Paleo meatballs with marinara sauce have been a staple in my house for a long time! And it’s no surprise, because everyone loves this healthy paleo meatball recipe. They are versatile and full of flavor, and you can’t tell that they aren’t regular meatballs. Serve up these paleo Italian meatballs as an appetizer, over spaghetti squash or zucchini noodles as a meal, or stuffed into paleo bread as a meatball sub. No matter how you eat them, I know you’ll love them!
How To Make Paleo Meatballs
While this gluten-free meatball recipe may look like it has a long ingredient list, it comes together super easily! And you’ll love how flavorful my grain-free meatballs are, so it’s well worth throwing a few extra ingredients together. 🙂
Here’s how to make paleo meatballs:
- Mix together gluten-free meatball ingredients. Mix together pork, beef, spinach, parsley, egg, egg white, seasonings, and red pepper flakes in a bowl.
TIP: Mix well with your hands just until combined, but don’t overmix so you don’t end up with tough meatballs.
- Roll meatballs into tablespoon-sized balls. Place them on a cutting board as you go.
TIP: You can also use a cookie scoop to make them uniform in size.
- Heat coconut oil in a pan. Working in batches, fry the dairy-free meatballs until they are golden brown.
- Make the sauce. Add the crushed tomatoes, tomato sauce, tomato paste, onion, garlic, and seasonings to the same pan and bring to a simmer.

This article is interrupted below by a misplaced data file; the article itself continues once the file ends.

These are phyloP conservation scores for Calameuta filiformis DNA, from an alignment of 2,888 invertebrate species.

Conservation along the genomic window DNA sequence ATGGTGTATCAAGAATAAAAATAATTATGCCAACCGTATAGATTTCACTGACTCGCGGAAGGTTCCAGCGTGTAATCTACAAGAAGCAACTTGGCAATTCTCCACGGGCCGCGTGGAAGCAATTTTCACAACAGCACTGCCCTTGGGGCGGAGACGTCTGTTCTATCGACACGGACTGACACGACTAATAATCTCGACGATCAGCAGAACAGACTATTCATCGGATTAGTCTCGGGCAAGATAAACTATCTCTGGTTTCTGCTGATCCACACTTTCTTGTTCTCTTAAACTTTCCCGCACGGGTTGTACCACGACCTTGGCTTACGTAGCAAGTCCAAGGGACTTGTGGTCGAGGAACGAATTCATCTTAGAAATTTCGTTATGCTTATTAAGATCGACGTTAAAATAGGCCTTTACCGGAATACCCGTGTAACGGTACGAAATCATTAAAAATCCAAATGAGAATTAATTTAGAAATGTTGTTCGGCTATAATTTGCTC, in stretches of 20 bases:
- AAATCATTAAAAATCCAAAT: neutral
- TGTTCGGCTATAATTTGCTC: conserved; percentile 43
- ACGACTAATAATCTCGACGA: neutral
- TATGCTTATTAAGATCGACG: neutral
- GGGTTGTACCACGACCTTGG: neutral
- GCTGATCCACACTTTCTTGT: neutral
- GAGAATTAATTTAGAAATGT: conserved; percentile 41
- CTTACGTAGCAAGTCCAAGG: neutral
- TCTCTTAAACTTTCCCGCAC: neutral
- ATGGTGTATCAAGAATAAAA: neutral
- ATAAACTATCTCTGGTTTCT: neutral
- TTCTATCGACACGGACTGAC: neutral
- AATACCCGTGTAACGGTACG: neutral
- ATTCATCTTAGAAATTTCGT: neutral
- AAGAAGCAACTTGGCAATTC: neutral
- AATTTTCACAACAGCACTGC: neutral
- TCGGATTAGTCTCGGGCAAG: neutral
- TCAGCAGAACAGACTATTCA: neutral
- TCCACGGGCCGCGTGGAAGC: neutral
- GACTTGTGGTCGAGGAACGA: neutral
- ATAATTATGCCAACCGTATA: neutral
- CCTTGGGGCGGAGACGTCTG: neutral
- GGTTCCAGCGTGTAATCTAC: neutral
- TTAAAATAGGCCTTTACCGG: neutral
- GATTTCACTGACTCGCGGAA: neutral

- Cook meatballs with sauce. Place cooked meatballs back to skillet and cover with sauce. Allow them to simmer until heated through.
Are Meatballs Gluten-Free Or Paleo?
Yes, these paleo meatballs without bread crumbs are gluten-free!
Most meatball recipes or prepared meatballs you’ll find in stores have breadcrumbs in them and aren’t gluten-free, so definitely take a look at the ingredient list as wheat is a common ingredient.
We’re using eggs as the binder in these gluten-free Italian meatballs, so even gluten-free flours were not necessary. However, if you prefer you can make these paleo meatballs with almond flour if you want a grain-free flour as a binder.
Are Meatballs Healthy?
Yes, these easy paleo meatballs are healthy! They are full of protein and even pack in some veggies, too!
The full nutrition facts can be found below the recipe card, but here are the highlights per 3 meatballs:
- 344 calories
- 2 grams carbohydrates
- 21 grams protein
- 1 gram fiber
Do I Have To Use Both Pork And Beef For Paleo Meatballs?
I prefer the flavor and texture of juicy meatballs and get great results when I combine ground pork and ground beef. But no, you don’t have to use just pork and beef in this meatball recipe.
You could use any combination of ground meats – beef, pork, turkey, or chicken. I wouldn’t suggest using fat-free meats like extra-lean turkey or chicken, but the lean versions will work fine too.
How Do You Store Paleo Meatballs?
Store this paleo meatball recipe in the fridge for 3-4 days.
Reheat the paleo Italian meatballs in the microwave for a couple of minutes, or reheat them in a skillet on the stovetop until they are heated throughout. I prefer this method because they are less likely to dry out.
Can I Freeze Paleo Italian Meatballs?